But, if you are talking primes, I can't imagine not having a 24 or 28 mm wide angle and a 100 or 135 mm short telephoto at a minimum. Just those two lenses will set you back more than the street price of a 24-105. I just think it is bad advice to suggest someone load up on a bunch of outdated manual focus primes when they can get a perfectly functional all purpose zoom that will help them learn the craft first.

As you have correctly guessed, i had a T2i with 3 lenses: 18-55mm/3.5-5.6, 50mm/1.8 II, Sigma 10-20mm/4-5.6. The kit lens and the Sigma were sold, and now the T2i with the Tamron 17-50mm/2.8 is for my family to use. I got the 6D a month ago, purposedly bought without the kit lens. F/4 is kinda slow, i knew i wouldn't want to trade the fast aperture with the zoom. I took pictures with the nifty fifty and i discovered i don't like the focal length much. I always feel i'm leaving something outside the frame, and head and shoulders portraits show a not so pleasing distortion.

Renting gear is not an option here in Italy. So it came to my mind that maybe buying cheap vintage lenses, using them for a while, and then reselling, was a cheap way to test many different focal lengths. I have no real interest in vintage lenses.

With the budget i set for my next lens purchase (1500€), i could get the 24/1.4 L, or the Sigma 35/1.4 and the 24/2.8. How did you choose your primes before buying them? Did you always start having a zoom first, and then got the primes based on the experience with that particular focal length?

Vintage wine will help you find the way.

How come it didn't came to my mind? This one is even cheaper than a Red Ring! :D

http://www.ebay.it/itm/Sassicaia-1985-/281234074652?pt=Vini&hash=item417adb6c1c&_uhb=1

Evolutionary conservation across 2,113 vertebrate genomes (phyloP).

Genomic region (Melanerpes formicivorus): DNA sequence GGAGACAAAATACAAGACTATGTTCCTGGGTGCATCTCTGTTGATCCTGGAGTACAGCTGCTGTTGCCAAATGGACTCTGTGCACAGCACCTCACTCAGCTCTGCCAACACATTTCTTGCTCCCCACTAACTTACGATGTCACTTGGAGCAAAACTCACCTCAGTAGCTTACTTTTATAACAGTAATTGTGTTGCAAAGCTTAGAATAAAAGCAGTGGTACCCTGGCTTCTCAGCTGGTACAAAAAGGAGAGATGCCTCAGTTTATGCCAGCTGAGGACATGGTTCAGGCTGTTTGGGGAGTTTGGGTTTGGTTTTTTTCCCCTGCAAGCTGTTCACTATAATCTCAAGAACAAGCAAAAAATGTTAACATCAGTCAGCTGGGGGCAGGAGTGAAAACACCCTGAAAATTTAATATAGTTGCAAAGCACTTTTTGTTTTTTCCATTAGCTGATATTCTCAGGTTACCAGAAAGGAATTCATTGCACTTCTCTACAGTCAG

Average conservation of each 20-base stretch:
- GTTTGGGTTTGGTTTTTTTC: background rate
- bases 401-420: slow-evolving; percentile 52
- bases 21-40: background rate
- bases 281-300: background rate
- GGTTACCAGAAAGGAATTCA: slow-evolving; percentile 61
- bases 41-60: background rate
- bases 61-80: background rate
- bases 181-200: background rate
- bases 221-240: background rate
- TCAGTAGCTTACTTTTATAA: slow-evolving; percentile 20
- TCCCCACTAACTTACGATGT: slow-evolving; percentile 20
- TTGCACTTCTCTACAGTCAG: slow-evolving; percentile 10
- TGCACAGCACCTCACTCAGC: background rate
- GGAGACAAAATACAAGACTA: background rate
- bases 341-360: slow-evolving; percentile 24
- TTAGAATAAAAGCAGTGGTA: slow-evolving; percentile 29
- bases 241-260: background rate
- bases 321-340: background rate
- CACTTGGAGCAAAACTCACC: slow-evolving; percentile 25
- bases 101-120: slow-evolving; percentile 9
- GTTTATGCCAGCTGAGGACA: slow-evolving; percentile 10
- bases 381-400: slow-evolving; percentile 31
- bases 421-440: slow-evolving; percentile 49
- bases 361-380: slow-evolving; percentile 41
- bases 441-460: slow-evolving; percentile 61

Quote
Re: Will vintage lenses help me find the way?

No, but L lenses will, no matter which one you pick.  Beware of the L addiction, though... symptoms include red rings, improved upper body strength, and the occasional marital troubles... ;)

Yeah, the plan was to test the focal lengths, and then getting Red Rings in those i liked the most. :D

27
Third Party Manufacturers / Will vintage lenses help me find the way?
« on: December 24, 2013, 09:39:57 AM »
I switched to a 6D some weeks ago, and i'm really loving my new toy :D . However, i only have a nifty fifty to go with it, and now i'm starting to crave for another toy (some of you here call this condition G. A. S. :D ). I'm a gearhead, but i'm also budget-conscious, so, before spending big bucks on L glass, i was considering the plan of getting some cheap vintage primes and adapters to see which focal lenghts would fit my needs. I know nothing about vintage lenses, and the variety and quantity of lenses is a bit overwhelming. I can borrow a Zeiss Planar 1.4/85 with adapter from a friend, so i got that focal length covered. Can you suggest me some cheap 24mm, 35mm and 135mm primes?

28
Glad to hear it!  How wide of a lens?

In the last days i persuaded myself that the 24L would be the perfect lens for me. 24mm should be wide enough for landscapes, and its large aperture will help a lot in low available light and open up interesting creative possibilities. I think it can cover most of my shooting needs: landscape, travel/street, full body portraits.

29
I played with my new toy today, and i must say i'm really impressed. It's light, but feels solid. The shutter is quiet, and it's easy and intuitive to use. And i can't believe how clean the pictures look at iso 4000 and over. The AF is good enough, it didn't disappoint after all. Now i only need a good wide angle lens and a sturdy tripod. :D

30
Just to let you all know, i placed my order for the 6D, i hope i'll be able to play with it this week end. :D